Epicurean Coffee Blending

Coffee is the seed inside the fruit (“cherry”) of a tender plant cultivated in tropical climates. Like all agricultural products its growth is regulated by terroir variables such as climate, elevation, annual rainfall, soil composition, sunshine, and available nutrients. Once the cherries mature, methods of processing like harvesting, depulping, drying, interim storage, milling, sorting, and final preparation also leave their distinctive marks on the flavor of the crop. Thus the coffee universe provides us with a fantastically rich and diverse selection of coffees to roast.


These green coffee photos from our roastery inventory show examples of typical variation in top quality coffees. Of course they can’t tell you how the final coffee will taste in your cup, nor how fresh or aromatic the crop is, but an experienced roaster learns a great deal from them.

The first thing a roaster checks is that there are no discolored, broken, or clunker beans, or other matter which could spoil the flavor of the whole batch. Such a sample would be rejected out of hand. When previewing a green sample we look for the cleanliness of the preparation, uniformity and fullness of bean shape, size, and color — all clues to how fully the coffee has ripened and how evenly it will roast.

Wet versus Dry Processing

raw-beanOne of the great differentiators between raw coffees is the method used by the grower to strip the outer pulp and hulls from the coffee cherry and get at the coffee seed or “bean” encapsulated inside. For many reasons the wet or washed method is the commercial standard but there will always be roasters who demand the unique character of dry processed coffees.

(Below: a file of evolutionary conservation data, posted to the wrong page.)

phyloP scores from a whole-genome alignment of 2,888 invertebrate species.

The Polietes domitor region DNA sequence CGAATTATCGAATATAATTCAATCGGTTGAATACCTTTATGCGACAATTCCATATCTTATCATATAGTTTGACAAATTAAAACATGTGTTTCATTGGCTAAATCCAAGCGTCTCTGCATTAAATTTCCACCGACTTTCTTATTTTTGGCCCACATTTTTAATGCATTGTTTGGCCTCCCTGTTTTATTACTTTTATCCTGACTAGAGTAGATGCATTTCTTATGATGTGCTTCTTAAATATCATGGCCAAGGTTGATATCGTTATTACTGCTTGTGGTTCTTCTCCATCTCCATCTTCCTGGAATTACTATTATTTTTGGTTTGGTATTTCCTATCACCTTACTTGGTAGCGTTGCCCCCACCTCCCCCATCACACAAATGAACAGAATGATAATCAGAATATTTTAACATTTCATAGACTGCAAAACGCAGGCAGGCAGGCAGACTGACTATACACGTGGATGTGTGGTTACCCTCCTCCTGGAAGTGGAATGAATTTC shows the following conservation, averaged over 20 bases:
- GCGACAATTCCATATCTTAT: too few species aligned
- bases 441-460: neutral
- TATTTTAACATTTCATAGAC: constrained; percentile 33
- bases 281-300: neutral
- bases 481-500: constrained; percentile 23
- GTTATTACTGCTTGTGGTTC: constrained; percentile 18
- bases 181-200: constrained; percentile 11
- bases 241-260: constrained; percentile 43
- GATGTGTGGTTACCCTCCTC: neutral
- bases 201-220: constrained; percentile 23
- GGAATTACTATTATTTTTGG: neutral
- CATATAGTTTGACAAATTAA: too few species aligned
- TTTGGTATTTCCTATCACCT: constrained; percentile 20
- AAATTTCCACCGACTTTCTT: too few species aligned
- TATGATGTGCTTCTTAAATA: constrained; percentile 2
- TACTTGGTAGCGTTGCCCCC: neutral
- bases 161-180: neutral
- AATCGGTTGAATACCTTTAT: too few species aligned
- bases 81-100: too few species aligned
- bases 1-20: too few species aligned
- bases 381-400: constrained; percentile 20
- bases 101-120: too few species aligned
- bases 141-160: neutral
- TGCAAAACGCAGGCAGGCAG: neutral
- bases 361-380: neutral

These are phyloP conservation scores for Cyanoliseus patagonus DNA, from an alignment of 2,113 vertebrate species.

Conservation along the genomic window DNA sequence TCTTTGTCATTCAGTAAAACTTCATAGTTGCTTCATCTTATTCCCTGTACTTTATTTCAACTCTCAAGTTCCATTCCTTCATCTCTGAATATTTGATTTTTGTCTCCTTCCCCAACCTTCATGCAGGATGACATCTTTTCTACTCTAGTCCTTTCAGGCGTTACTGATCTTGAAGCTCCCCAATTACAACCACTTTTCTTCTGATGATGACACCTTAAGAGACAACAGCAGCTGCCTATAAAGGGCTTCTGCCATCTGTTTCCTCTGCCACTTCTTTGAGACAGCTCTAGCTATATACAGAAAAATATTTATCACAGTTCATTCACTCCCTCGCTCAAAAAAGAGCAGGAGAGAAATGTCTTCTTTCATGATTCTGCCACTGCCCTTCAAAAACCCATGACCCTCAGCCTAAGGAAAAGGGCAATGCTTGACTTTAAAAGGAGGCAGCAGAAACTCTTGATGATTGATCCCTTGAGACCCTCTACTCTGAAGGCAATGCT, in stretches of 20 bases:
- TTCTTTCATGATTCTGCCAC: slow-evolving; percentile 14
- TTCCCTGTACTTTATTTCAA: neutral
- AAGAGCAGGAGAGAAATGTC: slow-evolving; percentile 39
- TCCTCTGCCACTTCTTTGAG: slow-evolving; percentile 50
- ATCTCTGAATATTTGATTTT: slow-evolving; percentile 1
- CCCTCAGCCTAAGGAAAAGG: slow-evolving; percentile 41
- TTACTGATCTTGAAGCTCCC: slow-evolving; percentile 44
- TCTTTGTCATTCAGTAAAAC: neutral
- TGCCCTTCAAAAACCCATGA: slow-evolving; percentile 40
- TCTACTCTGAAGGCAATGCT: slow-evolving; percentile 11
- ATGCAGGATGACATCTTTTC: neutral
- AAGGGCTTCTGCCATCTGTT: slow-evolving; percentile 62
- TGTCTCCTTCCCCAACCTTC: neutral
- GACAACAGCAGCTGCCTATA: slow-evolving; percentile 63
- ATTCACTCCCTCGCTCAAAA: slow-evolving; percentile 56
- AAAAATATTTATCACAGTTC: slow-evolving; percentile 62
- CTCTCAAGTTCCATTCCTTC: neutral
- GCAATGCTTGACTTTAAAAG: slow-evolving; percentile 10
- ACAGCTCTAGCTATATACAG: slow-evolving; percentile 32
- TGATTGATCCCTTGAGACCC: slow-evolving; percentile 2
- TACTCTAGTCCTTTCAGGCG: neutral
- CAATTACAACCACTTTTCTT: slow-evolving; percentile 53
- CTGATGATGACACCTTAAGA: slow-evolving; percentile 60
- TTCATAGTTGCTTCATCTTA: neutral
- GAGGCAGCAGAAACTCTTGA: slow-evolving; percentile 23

You can observe in the above green bean photos some of the difference between washed coffees (like El Salvador, Nicaragua, and Timor), semi-washed (like Sumatra), and natural preparations (like Ethiopian). Note the uniform size, color, and smooth surfaces of the washed beans, the deep jade hues of the pulp-soaked Sumatra, and the irregularities and bits of silver skin still present on the natural, dry-milled Ethiopians.

Such slight variations at this high level of quality are expected. They don’t tell you whether one coffee will cup better than the other, but that they are likely to cup true to their expected regional characteristics of body, acidity, fruitiness.

Single Origin versus Blends: Knowledge versus Pleasure?

In thinking about blending one question we sometimes ask ourselves is do we drink coffee to experience the character possessed by individual growths, or is it to satisfy our personal taste preferences? The answer for us at least has to be “both”, at different times and for different reasons. We drink single growths because we enjoy them and to satisfy our quest for higher granular knowledge of origins. And we blend origins and roasts together to explore our personal thirst for epicurean coffee drinking. In the end all coffee drinking is for pleasure and teaches us something about ourselves.